In spreading the word about Gibraltar, the jurisdiction hopes to continue to grow, however one of its great current advantages stems from its size. ‘Being a small place, Gibraltar’s professionals are a very tight knit community, so it’s very easy to get hold of someone and put something together very quickly,’ says Wahnon. ‘I can pick up the phone now and say to a lawyer we need to meet in 15 minutes, can you arrange a meeting with the Financial Services Commission for this afternoon,’ he adds.
‘It makes it easy to conduct business for all the parties involved because we’re all around the same table, which is sometimes much harder to do in other jurisdictions,’ says Sené. ‘The market is small and quick,’ agrees Nolte.
With both the regulatory regime and the local players willing and able to set funds up quickly, the cost of setting up a fund also tends to be lower in Gibraltar than in many other jurisdictions.
This willingness and ability to work together to meet a client’s often complex requirements quickly and cost-effectively, is a major reason for hedge fund managers to have Gibraltar on their shopping list.
There is no doubt that significant growth in the worldwide fund industry has put considerable pressure on established financial centres such as Dublin, Luxembourg and Cayman. These pressures often result in delays in fund set up and greater selectivity by fund administrators. ‘Jurisdictions which are better established can be more picky,’ says Sené. ‘We find that we get people coming here who have possibly looked at other jurisdictions and have found it difficult to set up their funds there. Because we’ve just got started, we’re more willing to take on more alternative types of funds, or smaller funds,’ she adds.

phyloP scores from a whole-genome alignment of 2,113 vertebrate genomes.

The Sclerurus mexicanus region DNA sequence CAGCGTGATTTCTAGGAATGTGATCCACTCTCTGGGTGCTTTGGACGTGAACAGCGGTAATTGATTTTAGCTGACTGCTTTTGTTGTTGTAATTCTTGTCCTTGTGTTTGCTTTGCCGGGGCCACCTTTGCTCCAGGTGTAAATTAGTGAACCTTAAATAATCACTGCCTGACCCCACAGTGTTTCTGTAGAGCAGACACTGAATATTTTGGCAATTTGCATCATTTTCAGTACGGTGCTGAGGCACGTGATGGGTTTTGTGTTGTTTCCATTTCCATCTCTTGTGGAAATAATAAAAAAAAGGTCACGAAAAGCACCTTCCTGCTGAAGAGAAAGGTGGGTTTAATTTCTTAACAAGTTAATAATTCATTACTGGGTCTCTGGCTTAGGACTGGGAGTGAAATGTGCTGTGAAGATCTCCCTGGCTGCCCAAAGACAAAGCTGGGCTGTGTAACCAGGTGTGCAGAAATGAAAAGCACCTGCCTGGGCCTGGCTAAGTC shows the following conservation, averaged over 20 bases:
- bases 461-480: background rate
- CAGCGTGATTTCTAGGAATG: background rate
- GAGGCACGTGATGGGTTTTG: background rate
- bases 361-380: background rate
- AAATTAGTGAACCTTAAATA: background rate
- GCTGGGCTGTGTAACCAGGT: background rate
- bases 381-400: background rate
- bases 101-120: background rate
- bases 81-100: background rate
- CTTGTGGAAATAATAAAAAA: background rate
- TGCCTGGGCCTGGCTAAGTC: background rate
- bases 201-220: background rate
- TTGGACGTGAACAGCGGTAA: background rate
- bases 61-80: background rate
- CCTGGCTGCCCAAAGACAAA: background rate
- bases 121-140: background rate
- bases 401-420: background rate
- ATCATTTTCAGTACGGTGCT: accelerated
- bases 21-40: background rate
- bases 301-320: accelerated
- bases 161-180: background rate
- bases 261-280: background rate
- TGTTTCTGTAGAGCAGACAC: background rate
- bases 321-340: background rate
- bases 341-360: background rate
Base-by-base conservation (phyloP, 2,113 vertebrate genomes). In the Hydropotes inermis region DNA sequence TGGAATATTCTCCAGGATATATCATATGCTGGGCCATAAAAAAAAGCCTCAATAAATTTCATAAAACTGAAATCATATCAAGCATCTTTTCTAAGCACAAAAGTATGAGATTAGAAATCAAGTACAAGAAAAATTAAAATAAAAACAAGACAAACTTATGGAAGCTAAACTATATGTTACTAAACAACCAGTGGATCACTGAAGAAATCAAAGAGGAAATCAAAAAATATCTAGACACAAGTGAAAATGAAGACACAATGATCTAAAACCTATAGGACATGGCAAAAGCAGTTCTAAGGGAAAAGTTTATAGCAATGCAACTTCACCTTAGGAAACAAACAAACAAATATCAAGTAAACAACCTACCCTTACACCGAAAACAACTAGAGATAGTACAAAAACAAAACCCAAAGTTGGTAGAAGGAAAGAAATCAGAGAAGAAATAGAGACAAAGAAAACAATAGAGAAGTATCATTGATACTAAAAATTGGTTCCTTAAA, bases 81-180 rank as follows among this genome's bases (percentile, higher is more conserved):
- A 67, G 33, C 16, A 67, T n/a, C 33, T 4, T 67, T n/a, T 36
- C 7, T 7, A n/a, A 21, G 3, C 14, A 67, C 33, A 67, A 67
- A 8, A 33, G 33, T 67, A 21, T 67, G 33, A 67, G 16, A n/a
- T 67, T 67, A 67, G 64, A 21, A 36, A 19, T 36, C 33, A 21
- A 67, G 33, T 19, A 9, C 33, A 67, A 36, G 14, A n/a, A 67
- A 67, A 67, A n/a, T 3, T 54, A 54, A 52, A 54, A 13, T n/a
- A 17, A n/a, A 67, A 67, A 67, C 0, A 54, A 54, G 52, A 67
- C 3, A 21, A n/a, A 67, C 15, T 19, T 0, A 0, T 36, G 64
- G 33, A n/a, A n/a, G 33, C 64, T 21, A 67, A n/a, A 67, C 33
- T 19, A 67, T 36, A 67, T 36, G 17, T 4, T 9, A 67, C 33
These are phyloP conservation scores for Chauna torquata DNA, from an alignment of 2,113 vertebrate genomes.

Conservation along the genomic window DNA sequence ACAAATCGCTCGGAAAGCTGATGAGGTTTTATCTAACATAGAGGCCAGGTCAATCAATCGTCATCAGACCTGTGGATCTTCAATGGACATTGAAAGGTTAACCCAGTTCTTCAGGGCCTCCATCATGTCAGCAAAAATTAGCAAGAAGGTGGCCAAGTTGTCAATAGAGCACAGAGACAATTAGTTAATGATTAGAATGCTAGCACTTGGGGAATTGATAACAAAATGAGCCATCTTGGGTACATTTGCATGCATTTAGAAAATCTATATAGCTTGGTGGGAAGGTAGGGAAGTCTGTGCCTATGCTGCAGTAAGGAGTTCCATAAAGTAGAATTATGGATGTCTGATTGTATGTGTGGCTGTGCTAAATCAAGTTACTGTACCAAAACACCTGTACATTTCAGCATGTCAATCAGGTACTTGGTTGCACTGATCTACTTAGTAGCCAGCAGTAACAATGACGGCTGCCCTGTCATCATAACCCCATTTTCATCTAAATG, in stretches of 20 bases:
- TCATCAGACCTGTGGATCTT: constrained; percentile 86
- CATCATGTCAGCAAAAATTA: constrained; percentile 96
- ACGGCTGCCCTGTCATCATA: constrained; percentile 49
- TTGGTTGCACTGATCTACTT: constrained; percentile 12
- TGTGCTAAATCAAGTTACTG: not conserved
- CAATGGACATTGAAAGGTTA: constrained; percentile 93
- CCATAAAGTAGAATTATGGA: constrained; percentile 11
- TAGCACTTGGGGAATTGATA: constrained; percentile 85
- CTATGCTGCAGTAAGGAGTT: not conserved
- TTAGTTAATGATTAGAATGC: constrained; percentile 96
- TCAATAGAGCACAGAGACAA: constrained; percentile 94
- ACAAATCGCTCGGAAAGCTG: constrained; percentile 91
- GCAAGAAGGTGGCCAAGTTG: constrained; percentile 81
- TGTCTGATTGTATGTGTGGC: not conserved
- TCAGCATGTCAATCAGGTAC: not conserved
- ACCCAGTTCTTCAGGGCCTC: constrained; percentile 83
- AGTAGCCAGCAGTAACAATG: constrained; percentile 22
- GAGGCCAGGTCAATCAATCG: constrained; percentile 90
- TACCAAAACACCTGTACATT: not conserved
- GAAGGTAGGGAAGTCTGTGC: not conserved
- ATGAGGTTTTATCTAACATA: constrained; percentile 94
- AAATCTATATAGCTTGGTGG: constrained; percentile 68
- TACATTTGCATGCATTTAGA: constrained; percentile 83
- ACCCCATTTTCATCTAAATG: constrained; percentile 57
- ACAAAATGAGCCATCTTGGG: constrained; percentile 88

For Wahnon, Gibraltar offers a fund the chance to be more than a small fish in a big pond. ‘We’re tending to see now that, for example, if you look at Dublin as a centre, companies have clients which they’ve maybe had for 20 years. They may have had them on a fairly low fee and the administrator is finding that they have tons of business – very large funds with lots of money – and they’re not interested in their smaller clients any more. So either they are increasing their fees dramatically or their service is quite poor, with the small funds not being given any preference. It’s not a massive move at the moment, but business is trickling this way. I am told that in Dublin no-one looks at anything under EUR 200 million, so there’s a huge market there to be tapped into,’ he says.
Lasry sees this as a chance for Gibraltar to meet the growing fund industry’s need for additional capacity. ‘When I started in the fund industry people were complaining that in Luxembourg they wouldn’t look at you if you were under EUR 50 million,’ he says, ‘now that’s gone to about EUR 300-EUR 500 million for top tier service providers. And it’s the same for Ireland. Ireland exists because Luxembourg couldn’t handle all their work. Gibraltar is not competing with Ireland. We’re just hoping to provide a run-off of the Irish and Luxembourg work.’